Getting Past the Gatekeepers: Strategies for Finding Your First Job in Web Development
Struggling to get your foot in the door to start your Web Development career?
Less than a year ago I was in the same spot.
Two years into switching careers from being a personal trainer I was unsuccessful in finding even 1 company to take a bet on me.
Juggling work and raising 3 kids - it was beginning to feel impossible.
Finally, I was hired for my first role in 2022!
It can be daunting navigating the job market and a job in itself.
Not only are we up against seasoned professionals but there have been massive layoffs throughout the industry.
What if I told you there are still more jobs in tech than good devs to fill them?
FAANG are not the only companies out there.
What I've learned is with the right strategies, you can still stand out, get past the gatekeepers, and land your first job.
You just need the right approach.
Do Your Research
"If you're just pressing apply, you might as well throw it in the trash."
Most people are just pressing apply and moving on with their lives.
Want to stick out? Don't be like most people.
If you fail to do research you won't be prepared and the hiring team will know.
Learn about the company you're applying to. Keep a simple record in Notion or Google sheets.
What do they do?
What is their mission?
What about their culture?
Know this information before even speaking with a recruiter. Refer to it in your Cover Letter.
(You are uploading Cover Letters, right?)
Research current trends in Web Development - keep up to date with a general knowledge of the latest technologies.
Having this background knowledge will help you stand out and give you an "edge" in interviews.
Need help with that? Follow me on Twitter. I write about the best content and people in Web Development to help you filter the noise, get a job, or start your own business.
Networking is the Secret Sauce
If you're busting your ass looking for a job and not networking, it's time to have a talk.
85% of jobs are acquired through networking.
The majority of them are never even posted online 🤯
Almost always, they're filled internally or through a referral. This is what makes networking so powerful.
Get involved with the community by:
joining online forums and Discords
being active on social media and interacting with other developers (more on this)
Building relationships with other developers can often lead to job referrals and insider information on upcoming openings.
There's a major incentive to refer you as referrals are often paid!
Pro Tip: No one is going to refer you if they don't know you.
Get out there and make some friends!
I've had a lot of success with this by talking about my journey online and sharing what I learned along the way. It was scary, but the more I shared the easier it became.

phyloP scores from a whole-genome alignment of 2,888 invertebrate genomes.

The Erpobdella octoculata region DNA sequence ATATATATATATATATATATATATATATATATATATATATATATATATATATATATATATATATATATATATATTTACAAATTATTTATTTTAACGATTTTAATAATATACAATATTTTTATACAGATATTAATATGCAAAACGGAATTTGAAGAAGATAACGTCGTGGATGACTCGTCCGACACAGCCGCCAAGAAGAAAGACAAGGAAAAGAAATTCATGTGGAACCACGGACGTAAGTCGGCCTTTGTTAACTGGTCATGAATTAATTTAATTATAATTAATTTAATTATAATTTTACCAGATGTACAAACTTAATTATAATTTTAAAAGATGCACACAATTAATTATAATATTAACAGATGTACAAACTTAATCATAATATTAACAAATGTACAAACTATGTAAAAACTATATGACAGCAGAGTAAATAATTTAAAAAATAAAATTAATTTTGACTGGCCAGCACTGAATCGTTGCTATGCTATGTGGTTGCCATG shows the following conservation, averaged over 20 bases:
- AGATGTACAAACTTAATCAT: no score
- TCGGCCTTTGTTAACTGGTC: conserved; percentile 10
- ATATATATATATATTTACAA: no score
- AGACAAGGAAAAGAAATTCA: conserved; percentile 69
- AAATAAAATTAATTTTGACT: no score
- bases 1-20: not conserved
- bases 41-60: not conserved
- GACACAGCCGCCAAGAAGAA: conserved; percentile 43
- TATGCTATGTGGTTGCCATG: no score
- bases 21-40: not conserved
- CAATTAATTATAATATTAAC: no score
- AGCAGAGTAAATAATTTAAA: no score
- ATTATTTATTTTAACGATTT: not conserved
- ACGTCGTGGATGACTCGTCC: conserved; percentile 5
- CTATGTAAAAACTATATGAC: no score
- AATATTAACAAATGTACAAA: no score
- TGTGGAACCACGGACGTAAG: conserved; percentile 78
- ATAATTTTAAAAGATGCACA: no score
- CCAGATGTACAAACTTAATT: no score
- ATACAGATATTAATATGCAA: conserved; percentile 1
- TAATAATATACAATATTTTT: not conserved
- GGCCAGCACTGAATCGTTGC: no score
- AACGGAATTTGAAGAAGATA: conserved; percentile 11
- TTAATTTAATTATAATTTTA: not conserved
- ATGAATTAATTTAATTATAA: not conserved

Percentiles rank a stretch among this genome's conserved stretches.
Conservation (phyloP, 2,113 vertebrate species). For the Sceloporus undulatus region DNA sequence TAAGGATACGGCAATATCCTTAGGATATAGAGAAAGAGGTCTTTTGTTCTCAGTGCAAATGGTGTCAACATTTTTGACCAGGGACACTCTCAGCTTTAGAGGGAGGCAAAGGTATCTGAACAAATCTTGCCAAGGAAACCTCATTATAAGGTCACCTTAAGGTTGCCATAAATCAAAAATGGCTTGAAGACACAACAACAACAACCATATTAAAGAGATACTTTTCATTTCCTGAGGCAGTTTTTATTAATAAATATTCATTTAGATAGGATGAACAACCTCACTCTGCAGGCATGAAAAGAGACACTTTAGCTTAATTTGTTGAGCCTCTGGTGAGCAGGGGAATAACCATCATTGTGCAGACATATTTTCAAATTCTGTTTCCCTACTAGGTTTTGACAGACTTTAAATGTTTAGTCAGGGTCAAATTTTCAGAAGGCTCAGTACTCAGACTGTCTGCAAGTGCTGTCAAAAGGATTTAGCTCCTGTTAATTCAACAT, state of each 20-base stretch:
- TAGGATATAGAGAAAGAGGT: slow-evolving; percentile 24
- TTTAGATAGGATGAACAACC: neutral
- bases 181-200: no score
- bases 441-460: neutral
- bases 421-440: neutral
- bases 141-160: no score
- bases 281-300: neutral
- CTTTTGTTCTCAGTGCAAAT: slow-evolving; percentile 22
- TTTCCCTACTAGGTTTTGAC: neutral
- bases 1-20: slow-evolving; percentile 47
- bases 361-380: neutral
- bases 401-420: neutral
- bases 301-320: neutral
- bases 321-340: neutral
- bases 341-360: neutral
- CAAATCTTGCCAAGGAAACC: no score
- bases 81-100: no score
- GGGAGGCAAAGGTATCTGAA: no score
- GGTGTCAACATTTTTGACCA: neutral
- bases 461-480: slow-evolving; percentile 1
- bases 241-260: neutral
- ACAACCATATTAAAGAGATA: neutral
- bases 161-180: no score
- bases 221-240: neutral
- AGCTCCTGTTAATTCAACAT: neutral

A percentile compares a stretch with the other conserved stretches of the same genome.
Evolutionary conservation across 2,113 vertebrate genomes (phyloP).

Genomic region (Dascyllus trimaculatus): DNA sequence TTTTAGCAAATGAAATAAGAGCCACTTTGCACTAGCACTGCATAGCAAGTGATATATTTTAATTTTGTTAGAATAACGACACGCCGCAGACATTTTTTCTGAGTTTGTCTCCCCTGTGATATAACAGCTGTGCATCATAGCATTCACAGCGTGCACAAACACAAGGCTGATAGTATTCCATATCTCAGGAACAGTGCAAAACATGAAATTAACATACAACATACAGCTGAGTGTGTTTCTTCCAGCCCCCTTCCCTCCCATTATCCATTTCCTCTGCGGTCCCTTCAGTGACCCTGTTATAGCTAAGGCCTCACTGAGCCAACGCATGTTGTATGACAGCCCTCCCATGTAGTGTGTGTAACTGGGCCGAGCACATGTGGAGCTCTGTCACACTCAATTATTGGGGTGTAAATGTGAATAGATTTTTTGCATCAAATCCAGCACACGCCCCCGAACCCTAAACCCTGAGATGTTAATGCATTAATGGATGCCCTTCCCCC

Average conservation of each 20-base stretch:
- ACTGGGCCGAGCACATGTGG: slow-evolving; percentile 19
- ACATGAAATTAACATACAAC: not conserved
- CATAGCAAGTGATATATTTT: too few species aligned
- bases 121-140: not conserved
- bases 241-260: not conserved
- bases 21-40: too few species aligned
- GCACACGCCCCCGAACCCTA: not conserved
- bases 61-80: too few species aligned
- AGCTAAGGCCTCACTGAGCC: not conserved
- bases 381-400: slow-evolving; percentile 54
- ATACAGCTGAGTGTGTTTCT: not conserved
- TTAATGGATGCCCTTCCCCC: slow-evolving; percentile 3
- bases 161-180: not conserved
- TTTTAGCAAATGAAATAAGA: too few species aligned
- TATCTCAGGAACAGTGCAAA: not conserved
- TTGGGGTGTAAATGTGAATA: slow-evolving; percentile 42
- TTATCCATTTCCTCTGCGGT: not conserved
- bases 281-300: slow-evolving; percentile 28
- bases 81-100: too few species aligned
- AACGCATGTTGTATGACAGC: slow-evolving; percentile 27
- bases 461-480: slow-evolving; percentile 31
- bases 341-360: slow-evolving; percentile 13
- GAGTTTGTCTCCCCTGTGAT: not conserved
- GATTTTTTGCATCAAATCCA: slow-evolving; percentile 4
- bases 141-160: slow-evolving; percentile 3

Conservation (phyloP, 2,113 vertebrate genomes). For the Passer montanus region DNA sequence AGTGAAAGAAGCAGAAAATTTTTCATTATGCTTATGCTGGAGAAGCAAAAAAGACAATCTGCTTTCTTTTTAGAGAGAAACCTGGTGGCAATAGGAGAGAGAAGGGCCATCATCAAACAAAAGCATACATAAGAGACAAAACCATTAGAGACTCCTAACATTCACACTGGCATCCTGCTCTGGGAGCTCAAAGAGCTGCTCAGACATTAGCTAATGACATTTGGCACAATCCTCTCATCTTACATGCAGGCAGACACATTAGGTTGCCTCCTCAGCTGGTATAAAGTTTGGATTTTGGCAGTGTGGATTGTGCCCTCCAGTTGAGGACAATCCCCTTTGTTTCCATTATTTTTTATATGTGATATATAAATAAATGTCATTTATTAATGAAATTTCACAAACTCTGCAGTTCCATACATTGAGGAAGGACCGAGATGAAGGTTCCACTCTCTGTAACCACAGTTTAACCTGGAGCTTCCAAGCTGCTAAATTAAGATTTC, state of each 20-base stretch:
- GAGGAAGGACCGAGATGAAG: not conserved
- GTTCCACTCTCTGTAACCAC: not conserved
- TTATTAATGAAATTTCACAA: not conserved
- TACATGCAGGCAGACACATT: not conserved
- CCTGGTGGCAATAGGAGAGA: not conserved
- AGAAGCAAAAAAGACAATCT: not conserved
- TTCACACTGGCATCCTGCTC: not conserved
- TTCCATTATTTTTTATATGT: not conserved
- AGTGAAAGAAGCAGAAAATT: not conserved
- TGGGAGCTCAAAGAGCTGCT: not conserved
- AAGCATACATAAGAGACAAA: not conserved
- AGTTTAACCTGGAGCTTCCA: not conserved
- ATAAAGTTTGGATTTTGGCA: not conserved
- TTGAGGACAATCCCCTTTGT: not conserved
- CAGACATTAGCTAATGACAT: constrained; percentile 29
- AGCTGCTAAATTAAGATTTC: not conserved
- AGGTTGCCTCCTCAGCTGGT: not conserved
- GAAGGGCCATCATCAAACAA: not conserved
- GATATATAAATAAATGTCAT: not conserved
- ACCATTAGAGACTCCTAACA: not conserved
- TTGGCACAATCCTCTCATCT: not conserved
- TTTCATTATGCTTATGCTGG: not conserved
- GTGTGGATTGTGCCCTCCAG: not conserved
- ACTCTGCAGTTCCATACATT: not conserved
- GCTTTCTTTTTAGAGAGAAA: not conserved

Something I majorly love about the dev community is how welcoming and supportive most people are.
"...introversion isn't about being anti-social. Being social is a skill, not a personality trait, yet people hide behind their 'introverted' identity to avoid the unavoidable discomfort required to see any form of success."
Good. That means you really needed to hear this.
As an introvert who spent 30 years of my life painfully shy and hiding from anyone new, I promise you can learn how to be more social without sacrificing who you are.
You can also really lean into this next strategy.
Update Your Online Presence
How people see you online can make or break your job search.
Make sure your:
LinkedIn profile is up to date
portfolio website is well-designed
best projects are showcased
It's a good idea to Google yourself. What pops up? If it's anything you wouldn't want an employer to see there are steps you can take to remove those things online.
Unless it's your criminal record.
You probably shouldn't have gone full Karen on the pet store employee. We live and we learn.
And please, keep your accounts professional.
Have a spicy Twitter account?
Time to make a new one - don't forget to switch your phone number over.
Some employers may search your number directly from your resume and find your hot takes on Nikki Minaj's 'WAP'.
Always assume employers will check your socials to get a better sense of who you are and how you communicate.
Your socials are potentially a goldmine for networking as well so don't overlook the power of cultivating your image online. Twitter is epic for this.
And while you're at it, take "aspiring" out of your bio.
You're not aspiring.
You're a developer even if you haven't landed that first job, yet.
Put some respect on your title!
Saying the job search can be a long and difficult process is an understatement.
There will be days when you feel like it's never going to work out and that's completely normal.
Don't give up if you don't hear back from employers immediately.
Follow up with a polite email or phone call after you apply, and follow up again if there's been no response.
Remember that record you're keeping in Notion or Google Sheets? Use this to track your follow-ups.
Showing that you're dedicated and persistent can go a long way toward demonstrating you really want to work there and are the right person for the job.
Finding your dream job in web development is possible - it just takes some research, networking, and persistence.
With the right strategies, you can get past the gatekeepers and land your first job as a Web Developer.
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Thank you for reading 🙏